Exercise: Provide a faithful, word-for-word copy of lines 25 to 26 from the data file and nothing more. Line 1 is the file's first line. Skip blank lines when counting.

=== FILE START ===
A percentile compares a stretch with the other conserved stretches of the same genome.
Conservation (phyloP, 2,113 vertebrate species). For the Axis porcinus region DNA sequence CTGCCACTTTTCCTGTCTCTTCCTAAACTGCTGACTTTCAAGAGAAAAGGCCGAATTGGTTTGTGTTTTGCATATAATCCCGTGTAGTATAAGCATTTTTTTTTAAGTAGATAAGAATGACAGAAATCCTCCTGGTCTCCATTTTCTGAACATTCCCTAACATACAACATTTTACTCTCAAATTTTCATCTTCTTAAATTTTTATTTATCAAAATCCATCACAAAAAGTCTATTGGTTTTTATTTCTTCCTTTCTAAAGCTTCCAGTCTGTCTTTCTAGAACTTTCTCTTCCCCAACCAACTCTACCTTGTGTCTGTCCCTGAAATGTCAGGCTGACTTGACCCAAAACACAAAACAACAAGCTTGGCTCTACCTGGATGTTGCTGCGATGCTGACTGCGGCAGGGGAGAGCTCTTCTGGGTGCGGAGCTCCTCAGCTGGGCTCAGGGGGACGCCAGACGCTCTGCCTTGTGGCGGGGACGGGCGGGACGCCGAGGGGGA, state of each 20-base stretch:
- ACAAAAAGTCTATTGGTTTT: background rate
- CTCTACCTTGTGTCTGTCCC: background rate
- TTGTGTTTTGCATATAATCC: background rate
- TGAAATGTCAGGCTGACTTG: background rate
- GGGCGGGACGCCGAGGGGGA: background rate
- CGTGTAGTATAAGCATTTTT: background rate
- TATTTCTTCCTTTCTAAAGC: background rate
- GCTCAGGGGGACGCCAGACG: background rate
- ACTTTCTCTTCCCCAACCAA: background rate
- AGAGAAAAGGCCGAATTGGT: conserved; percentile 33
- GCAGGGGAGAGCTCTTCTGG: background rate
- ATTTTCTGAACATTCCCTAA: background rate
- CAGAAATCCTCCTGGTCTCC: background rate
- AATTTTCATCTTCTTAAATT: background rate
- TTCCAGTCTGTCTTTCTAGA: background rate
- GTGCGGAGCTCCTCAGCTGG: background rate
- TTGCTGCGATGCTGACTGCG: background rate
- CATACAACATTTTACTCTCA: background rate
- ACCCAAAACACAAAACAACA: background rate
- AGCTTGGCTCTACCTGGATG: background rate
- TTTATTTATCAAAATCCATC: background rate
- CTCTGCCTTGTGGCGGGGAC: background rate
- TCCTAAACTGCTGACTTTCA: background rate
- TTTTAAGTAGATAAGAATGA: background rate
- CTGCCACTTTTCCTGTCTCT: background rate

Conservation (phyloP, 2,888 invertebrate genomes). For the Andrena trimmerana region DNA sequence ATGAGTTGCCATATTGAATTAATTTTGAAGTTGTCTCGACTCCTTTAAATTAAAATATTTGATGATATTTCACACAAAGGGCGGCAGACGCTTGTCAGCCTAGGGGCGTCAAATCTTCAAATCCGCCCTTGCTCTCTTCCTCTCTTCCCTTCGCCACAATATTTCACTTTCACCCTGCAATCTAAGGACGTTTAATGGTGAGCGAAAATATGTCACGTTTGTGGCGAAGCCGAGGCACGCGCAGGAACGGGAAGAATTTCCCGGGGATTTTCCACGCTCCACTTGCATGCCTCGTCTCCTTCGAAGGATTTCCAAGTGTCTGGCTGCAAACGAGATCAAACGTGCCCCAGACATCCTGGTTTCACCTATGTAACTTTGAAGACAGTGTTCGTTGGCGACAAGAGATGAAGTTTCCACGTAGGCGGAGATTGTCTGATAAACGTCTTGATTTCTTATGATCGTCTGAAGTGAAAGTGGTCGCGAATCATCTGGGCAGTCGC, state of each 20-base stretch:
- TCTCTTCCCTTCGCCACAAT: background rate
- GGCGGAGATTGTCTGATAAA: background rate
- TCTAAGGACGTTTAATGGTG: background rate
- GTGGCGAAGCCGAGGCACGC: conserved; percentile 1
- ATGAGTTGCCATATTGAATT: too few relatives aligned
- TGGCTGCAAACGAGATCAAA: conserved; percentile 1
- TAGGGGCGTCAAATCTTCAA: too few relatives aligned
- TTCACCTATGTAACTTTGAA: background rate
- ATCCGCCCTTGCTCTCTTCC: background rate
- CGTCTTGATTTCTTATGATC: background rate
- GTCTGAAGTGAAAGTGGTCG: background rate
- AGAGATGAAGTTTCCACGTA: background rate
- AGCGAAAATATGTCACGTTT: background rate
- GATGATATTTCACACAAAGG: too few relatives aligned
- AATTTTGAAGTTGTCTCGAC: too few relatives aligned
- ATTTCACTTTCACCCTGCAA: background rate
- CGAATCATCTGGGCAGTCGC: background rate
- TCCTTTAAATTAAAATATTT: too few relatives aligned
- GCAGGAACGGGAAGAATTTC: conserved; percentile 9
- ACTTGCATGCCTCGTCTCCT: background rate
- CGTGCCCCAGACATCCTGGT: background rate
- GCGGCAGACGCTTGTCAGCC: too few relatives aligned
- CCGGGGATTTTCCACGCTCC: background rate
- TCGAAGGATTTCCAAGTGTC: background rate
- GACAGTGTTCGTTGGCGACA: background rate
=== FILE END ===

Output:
- TCCTAAACTGCTGACTTTCA: background rate
- TTTTAAGTAGATAAGAATGA: background rate